Today, almost all the houses in Rocinha are made of concrete and brick. Some buildings are three or four stories high, and nearly all homes have basic sanitation, plumbing, and electricity.
Life in the favelas has developed everywhere. A wide variety of businesses and stores and restaurants, religious organizations, schools, and hospitals exist and serve the community’s needs.
Even though I was pleasantly surprised by this visit, if we look closer, what may seem “normal” here is ultimately very far from my reality.
Who runs the favela?
Most unbelievable to me is that two drug lords still run the favela.
Our guide told us about it naturally, without apprehension or animosity. It is a reality and a part of his life. When we walked around the favela, he encouraged us to take pictures, except in a small square where illegal trading could take place.
He acknowledged that for the well-being of its inhabitants, the two wealthy dealers had decided to live in peace and make the area safe. They even have a tacit pact that allows them to coexist with UPP units.
Moreover, still according to our guide, people prefer to manage their affairs by relying on the two leaders rather than calling the police.
Our visit in pictures
We strolled through the narrow streets that wind between the houses.
Our guide told us several times that he was very proud of his favela and has no plan to leave it. And I think that’s the case for the vast majority who would struggle to live anywhere else; the community, culture, closeness, and belonging to a place are really anchored in them. Many were born there and know it’s where they will spend all their lives. Everyone in the neighborhood watches out for each other. We are far from urban rules where everyone is selfish and where we often ignore our neighbors.
The evolution of the standard of living
In 2001, 60% of the inhabitants belonged to the lower class and 37% to the middle class. In 2013, the figures were reversed. More than 65% of the inhabitants belonged to the middle class. A sharp increase in the average salary!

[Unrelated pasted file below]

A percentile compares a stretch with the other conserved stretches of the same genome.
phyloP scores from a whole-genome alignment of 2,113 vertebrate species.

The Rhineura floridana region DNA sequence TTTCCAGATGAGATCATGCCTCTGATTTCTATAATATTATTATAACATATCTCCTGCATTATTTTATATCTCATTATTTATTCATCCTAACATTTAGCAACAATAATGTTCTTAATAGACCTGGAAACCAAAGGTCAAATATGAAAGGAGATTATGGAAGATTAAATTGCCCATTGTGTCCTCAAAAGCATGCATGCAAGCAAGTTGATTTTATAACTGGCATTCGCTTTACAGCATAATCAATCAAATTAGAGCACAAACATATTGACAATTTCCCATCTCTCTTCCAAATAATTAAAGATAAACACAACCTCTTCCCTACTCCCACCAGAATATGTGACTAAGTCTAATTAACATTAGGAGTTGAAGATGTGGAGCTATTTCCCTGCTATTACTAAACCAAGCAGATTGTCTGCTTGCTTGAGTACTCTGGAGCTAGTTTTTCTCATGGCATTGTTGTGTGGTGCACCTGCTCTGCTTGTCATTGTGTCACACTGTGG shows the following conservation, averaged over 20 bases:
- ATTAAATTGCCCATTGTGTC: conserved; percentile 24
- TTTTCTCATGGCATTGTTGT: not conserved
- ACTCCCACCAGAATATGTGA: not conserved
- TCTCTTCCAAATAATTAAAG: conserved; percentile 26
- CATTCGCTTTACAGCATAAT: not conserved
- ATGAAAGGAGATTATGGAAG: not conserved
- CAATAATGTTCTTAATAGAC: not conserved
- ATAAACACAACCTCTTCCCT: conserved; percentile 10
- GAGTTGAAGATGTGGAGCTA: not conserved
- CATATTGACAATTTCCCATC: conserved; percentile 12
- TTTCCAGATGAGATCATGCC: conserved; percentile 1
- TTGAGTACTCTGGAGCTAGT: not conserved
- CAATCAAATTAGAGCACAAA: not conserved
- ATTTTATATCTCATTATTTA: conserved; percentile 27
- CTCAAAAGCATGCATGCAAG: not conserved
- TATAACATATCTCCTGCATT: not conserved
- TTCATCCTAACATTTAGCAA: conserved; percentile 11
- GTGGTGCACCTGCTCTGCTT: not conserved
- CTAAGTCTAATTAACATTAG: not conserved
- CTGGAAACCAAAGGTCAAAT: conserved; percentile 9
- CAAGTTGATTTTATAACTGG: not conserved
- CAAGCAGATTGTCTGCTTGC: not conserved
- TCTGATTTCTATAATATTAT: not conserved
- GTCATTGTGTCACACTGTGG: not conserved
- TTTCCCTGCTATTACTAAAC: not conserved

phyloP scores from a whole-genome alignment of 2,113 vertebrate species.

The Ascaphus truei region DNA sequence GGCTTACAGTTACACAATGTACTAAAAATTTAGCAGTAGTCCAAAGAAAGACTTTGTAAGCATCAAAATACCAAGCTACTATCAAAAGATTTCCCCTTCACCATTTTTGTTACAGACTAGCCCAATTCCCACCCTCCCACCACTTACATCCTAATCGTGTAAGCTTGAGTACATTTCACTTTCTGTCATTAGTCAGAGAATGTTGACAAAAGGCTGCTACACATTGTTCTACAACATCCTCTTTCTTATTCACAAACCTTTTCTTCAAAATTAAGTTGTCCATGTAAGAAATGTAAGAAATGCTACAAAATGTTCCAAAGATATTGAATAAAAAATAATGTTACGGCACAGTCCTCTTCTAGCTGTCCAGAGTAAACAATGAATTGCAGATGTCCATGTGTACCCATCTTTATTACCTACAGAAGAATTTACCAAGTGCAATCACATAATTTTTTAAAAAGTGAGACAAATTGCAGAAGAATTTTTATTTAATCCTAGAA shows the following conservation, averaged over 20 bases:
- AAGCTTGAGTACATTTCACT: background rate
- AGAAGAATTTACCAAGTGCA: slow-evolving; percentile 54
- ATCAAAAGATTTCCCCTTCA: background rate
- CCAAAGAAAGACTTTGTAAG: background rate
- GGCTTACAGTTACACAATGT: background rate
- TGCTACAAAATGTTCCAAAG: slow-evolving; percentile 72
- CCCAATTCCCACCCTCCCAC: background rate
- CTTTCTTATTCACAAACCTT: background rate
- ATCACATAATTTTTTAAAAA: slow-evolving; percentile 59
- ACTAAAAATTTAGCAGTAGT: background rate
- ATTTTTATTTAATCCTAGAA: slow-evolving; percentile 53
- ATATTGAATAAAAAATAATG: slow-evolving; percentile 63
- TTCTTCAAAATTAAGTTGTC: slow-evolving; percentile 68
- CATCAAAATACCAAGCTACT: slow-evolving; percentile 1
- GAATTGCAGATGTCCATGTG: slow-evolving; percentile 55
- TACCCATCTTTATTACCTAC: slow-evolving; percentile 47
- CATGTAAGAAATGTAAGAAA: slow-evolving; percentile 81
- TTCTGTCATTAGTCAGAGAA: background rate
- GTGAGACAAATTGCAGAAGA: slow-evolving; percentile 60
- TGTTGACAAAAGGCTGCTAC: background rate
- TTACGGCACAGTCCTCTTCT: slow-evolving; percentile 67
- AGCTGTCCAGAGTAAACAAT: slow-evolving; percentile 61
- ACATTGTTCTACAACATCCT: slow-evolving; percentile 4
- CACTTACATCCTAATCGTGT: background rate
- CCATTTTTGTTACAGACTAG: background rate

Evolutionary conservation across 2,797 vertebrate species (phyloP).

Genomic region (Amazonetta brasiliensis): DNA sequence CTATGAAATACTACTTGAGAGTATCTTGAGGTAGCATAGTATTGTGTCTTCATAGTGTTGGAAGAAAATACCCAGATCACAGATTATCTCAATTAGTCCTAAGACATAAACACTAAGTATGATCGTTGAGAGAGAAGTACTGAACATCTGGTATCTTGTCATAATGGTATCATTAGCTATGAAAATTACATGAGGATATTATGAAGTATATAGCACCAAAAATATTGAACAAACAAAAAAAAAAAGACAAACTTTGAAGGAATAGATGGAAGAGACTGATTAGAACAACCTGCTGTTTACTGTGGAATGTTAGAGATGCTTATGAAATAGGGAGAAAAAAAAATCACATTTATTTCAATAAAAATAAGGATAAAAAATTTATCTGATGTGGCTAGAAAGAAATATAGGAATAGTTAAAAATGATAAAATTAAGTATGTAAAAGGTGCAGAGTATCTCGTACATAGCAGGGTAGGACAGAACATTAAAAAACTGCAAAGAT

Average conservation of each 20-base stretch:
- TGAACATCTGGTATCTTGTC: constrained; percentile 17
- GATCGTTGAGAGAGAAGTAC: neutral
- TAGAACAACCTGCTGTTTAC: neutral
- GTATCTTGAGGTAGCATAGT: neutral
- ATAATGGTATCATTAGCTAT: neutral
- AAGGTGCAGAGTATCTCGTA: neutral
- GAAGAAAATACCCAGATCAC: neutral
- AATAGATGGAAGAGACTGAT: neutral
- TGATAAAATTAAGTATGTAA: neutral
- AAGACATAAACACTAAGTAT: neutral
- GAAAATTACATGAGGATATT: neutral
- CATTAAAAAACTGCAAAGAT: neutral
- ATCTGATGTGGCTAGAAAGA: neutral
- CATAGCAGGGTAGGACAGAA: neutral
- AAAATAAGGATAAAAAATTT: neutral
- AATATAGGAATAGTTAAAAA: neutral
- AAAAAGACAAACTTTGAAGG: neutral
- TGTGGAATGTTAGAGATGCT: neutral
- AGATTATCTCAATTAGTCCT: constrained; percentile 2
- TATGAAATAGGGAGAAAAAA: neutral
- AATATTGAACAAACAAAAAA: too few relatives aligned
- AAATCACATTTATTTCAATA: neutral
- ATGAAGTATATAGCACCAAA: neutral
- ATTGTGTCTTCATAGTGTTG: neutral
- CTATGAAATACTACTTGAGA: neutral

Little facts I picked up during the visit
The bullet holes on the facade of the church
The story is short and straightforward. When two gang members came out of the church drunk, they saw the police and shot them. Of course, they fought back.
The exchange ended quickly, with no injuries. The attackers were not sanctioned by the gendarmerie but by their clan leader because a rule prohibits attacking the police without a recognized reason.
Since there is no title deed, no one has a proper mailing address. Thus, the inhabitants give an official address in their vicinity, such as a store, to receive their mail. So, many people have the same address.
The letters collected are then put in a box on the side of the street, which everyone goes to to pick up their mail.
A funny fact; the bottom of the box was filled with bills!
Though seemingly random, they have their own system for electricity. Everyone plugs in as much as they can and pays very little. In the event of a problem with the network, the technicians intervene, however.
Our guide explained that he had pulled two power cables off his electricity source for more tranquility!
The major problem is water, and the dream would be to have running water. Today, everyone fetches their water from reservoirs scattered around the city. These later are filled up using a massive pump which captures water from Rio and raises it to the hills.
It is undoubtedly the most important building in the favela.
The most unlikely of visits and yet one of the highlights of my stay in Rio.
We hear so many anecdotes about these favelas, frightening stories, that it is difficult to think of this beautiful city without reviewing in our minds the images of the film “City of God.”
This visit put things back in place for me, and even if, perhaps, all is not as rosy as described to us by our guide, the situation of the favelas has evolved a lot for the better.
In any case, our guide did everything for us to leave on a positive note. It worked for me!